Scientific discovery, innovation, and collaboration are key drivers propelling efforts to improve diagnostics, optimize treatments, and enhance the health outcomes of children living with HIV infection. Scientists, policy makers, implementers, and industry have aligned to advance the pediatric therapeutic agenda and results are paying off. Key examples are the prioritized global research agenda, PAWG guidance, PADO prioritization list, and GAP-f. New medications and formulations for children are under development and a number of new ARVs are becoming available at a more rapid pace than ever before. Interest in very early treatment to achieve a cure and to prevent CNS disease have focused attention on treatment of neonates and given new urgency to efforts to improve the EID cascade and have potent, safe, and well-tolerated ARV regimens for youngest children.


The authors thank Oratai Butterworth for her help in formatting the manuscript.


1. Barre-Sinoussi F, Chermann JC, Rey F, et al. Isolation of a T-lymphotropic retrovirus from a patient at risk for acquired immune deficiency syndrome (AIDS). Science. 1983;220:868–871.
2. Gallo RC, Sarin PS, Gelmann EP, et al. Isolation of human T-cell leukemia virus in acquired immune deficiency syndrome (AIDS). Science. 1983;220:865–867.
3. Markowitz M, Saag M, Powderly WG, et al. A preliminary study of ritonavir, an inhibitor of HIV-1 protease, to treat HIV-1 infection. New Engl J Med. 1995;333:1534–1539.
4. Connor EM, Sperling RS, Gelber R, et al. Reduction of maternal-infant transmission of human immunodeficiency virus type 1 with zidovudine treatment. Pediatric AIDS Clinical Trials Group Protocol 076 Study Group. New Engl J Med. 1994;331:1173–1180.
5. Cohen MS, Chen YQ, McCauley M, et al. Prevention of HIV-1 infection with early antiretroviral therapy. New Engl J Med. 2011;365:493–505.
6. Cotton MF, Violari A, Otwombe K, et al. Early time-limited antiretroviral therapy versus deferred therapy in South African infants infected with HIV: results from the children with HIV early antiretroviral (CHER) randomised trial. Lancet. 2013;382:1555–1563.
7. Lundgren JD, Babiker AG, Gordin F, et al. Initiation of antiretroviral therapy in early asymptomatic HIV infection. New Engl J Med. 2015;373:795–807.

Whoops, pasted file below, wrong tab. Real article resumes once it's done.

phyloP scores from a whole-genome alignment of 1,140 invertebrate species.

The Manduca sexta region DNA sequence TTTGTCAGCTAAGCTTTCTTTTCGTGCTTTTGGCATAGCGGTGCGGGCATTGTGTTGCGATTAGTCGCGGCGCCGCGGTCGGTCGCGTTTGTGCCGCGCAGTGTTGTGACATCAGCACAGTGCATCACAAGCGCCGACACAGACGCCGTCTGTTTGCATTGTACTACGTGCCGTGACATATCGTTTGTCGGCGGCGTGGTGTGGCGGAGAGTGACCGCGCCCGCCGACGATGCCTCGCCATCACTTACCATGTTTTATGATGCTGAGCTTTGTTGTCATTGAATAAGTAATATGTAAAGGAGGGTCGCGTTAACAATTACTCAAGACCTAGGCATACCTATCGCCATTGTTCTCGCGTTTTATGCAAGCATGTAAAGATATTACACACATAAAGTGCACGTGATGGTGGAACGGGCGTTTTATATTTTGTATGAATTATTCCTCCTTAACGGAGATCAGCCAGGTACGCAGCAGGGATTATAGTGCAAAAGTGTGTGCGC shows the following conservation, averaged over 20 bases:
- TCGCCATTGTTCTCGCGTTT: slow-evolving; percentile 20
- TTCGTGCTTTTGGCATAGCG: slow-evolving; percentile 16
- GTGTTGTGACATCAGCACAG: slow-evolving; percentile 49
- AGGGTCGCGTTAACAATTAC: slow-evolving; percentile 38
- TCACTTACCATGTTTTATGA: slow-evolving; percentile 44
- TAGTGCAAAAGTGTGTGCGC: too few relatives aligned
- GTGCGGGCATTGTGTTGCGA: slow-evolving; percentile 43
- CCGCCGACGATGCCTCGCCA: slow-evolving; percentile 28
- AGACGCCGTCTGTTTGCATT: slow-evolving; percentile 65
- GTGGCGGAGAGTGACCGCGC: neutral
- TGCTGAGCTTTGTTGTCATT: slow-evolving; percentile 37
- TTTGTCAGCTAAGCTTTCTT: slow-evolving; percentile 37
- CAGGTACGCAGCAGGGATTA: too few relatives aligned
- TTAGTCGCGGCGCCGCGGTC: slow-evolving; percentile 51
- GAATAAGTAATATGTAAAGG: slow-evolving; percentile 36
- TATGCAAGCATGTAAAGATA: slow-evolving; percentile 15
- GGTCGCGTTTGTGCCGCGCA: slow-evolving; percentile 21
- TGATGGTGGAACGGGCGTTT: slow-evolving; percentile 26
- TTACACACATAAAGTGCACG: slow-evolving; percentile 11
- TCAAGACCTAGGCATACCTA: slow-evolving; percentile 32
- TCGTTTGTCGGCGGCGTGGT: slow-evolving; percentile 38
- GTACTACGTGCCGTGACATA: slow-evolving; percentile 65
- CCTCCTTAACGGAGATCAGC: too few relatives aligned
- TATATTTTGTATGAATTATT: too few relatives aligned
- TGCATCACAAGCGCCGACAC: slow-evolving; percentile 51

8. Danel C, Moh R, Gabillard D, et al. A trial of early antiretrovirals and isoniazid preventive therapy in Africa. New Engl J Med. 2015;373:808–822.
9. Flexner CW, Clayden P, Venter WDF. Why a universal antiretroviral regimen? Curr Opin HIV AIDS. 2017;12:315–317.
10. Margolis DA, Gonzalez-Garcia J, Stellbrink HJ, et al. Long-acting intramuscular cabotegravir and rilpivirine in adults with HIV-1 infection (LATTE-2): 96-week results of a randomised, open-label, phase 2b, non-inferiority trial. Lancet. 2017;390:1499–1510.
11. Byrareddy SN, Arthos J, Cicala C, et al. Sustained virologic control in SIV+ macaques after antiretroviral and alpha4beta7 antibody therapy. Science. 2016;354:197–202.
12. Penazzato M, Gnanashanmugam D, Rojo P, et al. Optimizing research to speed up availability of pediatric antiretroviral drugs and formulations. Clin Infect Dis. 2017;64:1597–1603.
13. Penazzato M, Lee J, Capparelli E, et al. Optimizing drugs to reach treatment targets for children and adolescents living with HIV. J Int AIDS Soc. 2015;18(suppl 6):20270.
14. Penazzato M, Palladino C, Sugandhi N. Prioritizing the most needed formulations to accelerate paediatric antiretroviral therapy scale-up. Curr Opin HIV AIDS. 2017;12:369–376.
15. World Health Organization. Consolidated Guidelines on the Use of Antiretroviral Drugs for Treatment and Prevention HIV Infection: Recommendations for a Public Health Approach. 2nd ed. World Health Organization, Geneva Switzerland: 2016. Available at: Accessed December 20, 2017.
16. Celletti F, Sherman G, Mazanderani AH. Early infant diagnosis of HIV: review of current and innovative practices. Curr Opin HIV AIDS. 2017;12:112–116.